By Daniel Garrett
Matthew Shipp Trio, Elastic Aspects
Thirsty Ear, 2012
Matthew Shipp began playing piano when he was five, and since then he has become one of those brilliant, creative, difficult, eccentric personalities whose work is anticipated, discussed, and revered; and he marked his fiftieth birthday with the double album, Art of the Improviser, containing both solo and trio performances. Shipp is a jazz musician with a knowledge of and relation to classical and experimental music. That fact is perceptible in his album Elastic Aspects, his album with bassist Michael Bisio and drummer Whit Dickey. An otherworldly soundscape, with throbbing chords, and pings that sound like that emanating from a submarine, and also a gong, are heard in “Alternative Aspects,” followed by the brief, firm pianism of “Aspects.” Bass, drums, and piano interact in the jazz of “Psychic Counterpart,” which has drama as well as swing; and its rhythms become convulsive (from a little run to something nearly still, except thickened and throbbing). The piano playing is very strong in “Frame Focus,” a strength that reaches the listener. “Flow Chart” has a violent intensity—sawing, streaking, stretching; what goes by the name free jazz, though it sounds less free than traumatized, the reaction to pain. Its drumming is unpredictable, and that is interesting.
For much of human history, music has been organized sound, but for the last century or so there has been revolution: attempts to make music into disorganized sounds—and in both art music and popular music, one hears traces of that struggle. Sound is fragmented, shattered. Is that a fundamentally creative or destructive act, or strangely, and likely, both? Matthew Shipp has been there and back, having performed traditional and experimental forms with a wide range of collaborators: including bassist William Parker; clarinetist Evan Ziporyn; saxophonists David Ware, Rob Brown, Roscoe Mitchell, Ivo Perelman, Daniel Carter, Darius Jones; trumpeters Roy Campbell and Leo Smith; violinists Mat Maneri and Daniel Bernard Roumain; and drummers Susie Ibarra, Randy Peterson, Gerald Cleaver, Andrew Barker, and Guillermo Brown. On Elastic Aspects by the Matthew Shipp Trio, featuring bassist Michael Bisio and drummer Whit Dickey, the composition “Mute Voice” is a pretty piece, although its notes seem half-articulated, clipped before they are allowed to achieve fullness or resonance. Banging, rumbling, sounding more like experimental music than traditional jazz is “Explosive Aspects.” Much of “Raw Materials” resembles classical music, until the bass arrives, then an exploratory jazz is created with the piano. There is a sense of space and isolation created in “Rainforest,” with a hornlike sound, and deep bass notes (the speed of the bass rhythm a trait of modern jazz). “Stage 10” could be going in three different directions, at least: with solitary ringing piano notes and heavy chords, fast and strong percussion, and sonorous bass. The music of “Dimension” is angular, quick, shifty—it can be difficult to find its depth or joy, as it is like something sliding away. “Elastic Aspects” follows, and precedes the last piece “Elastic Eye,” in which droning becomes intense, with an uptempo rhythm—serious, rather than entertaining; interesting for being like a maze.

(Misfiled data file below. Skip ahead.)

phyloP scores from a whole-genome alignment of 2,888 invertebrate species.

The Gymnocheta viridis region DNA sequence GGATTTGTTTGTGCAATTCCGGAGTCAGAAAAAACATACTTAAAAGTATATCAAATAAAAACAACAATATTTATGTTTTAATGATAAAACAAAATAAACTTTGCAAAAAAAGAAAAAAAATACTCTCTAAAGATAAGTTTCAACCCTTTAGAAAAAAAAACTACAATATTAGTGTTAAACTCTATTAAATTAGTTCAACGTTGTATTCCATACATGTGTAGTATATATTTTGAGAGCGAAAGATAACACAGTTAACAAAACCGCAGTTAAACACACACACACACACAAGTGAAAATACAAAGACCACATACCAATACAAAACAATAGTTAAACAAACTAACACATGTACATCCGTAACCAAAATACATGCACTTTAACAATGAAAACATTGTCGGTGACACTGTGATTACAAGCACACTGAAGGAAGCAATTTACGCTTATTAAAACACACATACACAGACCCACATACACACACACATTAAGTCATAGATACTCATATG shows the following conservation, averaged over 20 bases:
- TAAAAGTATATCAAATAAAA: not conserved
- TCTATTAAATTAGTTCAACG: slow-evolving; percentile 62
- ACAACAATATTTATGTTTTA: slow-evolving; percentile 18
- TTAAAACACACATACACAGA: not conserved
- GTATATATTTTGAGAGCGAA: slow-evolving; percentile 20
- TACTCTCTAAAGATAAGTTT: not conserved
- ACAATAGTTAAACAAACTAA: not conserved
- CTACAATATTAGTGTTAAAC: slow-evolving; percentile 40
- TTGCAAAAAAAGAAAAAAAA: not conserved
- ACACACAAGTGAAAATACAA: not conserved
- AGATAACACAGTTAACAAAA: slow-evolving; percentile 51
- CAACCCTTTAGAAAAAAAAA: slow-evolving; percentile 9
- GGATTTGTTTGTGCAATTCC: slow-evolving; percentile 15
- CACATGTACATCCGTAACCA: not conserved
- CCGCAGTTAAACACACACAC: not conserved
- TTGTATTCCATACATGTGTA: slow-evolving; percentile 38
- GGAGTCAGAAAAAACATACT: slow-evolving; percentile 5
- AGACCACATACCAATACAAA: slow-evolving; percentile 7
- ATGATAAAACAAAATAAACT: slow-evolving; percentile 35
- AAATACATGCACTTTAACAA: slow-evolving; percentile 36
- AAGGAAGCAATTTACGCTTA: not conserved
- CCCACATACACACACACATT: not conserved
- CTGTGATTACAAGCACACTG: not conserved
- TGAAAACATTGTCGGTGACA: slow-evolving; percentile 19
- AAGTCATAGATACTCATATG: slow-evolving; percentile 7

Daniel Garrett, a graduate of the New School for Social Research, and the principal organizer of the Cultural Politics Discussion Group at Poets House, is a writer whose work has appeared in The African, All About Jazz, American Book Review, Art & Antiques, The Audubon Activist, Black Film Review, Changing Men, Cinetext, Contact II, Film International, The Humanist, Hyphen, Illuminations, Muse Apprentice Guild, Option, Pop Matters, Quarterly Black Review of Books, Rain Taxi, Red River Review, Review of Contemporary Fiction, Wax Poetics, and World Literature Today. Daniel Garrett has written extensively about international film for Offscreen, and comprehensive commentary on music for The Compulsive Reader. He has an internet log, “The Art Notes of a Solitary Walker,” focused on visual art. He has written a novel, A Stranger on Earth.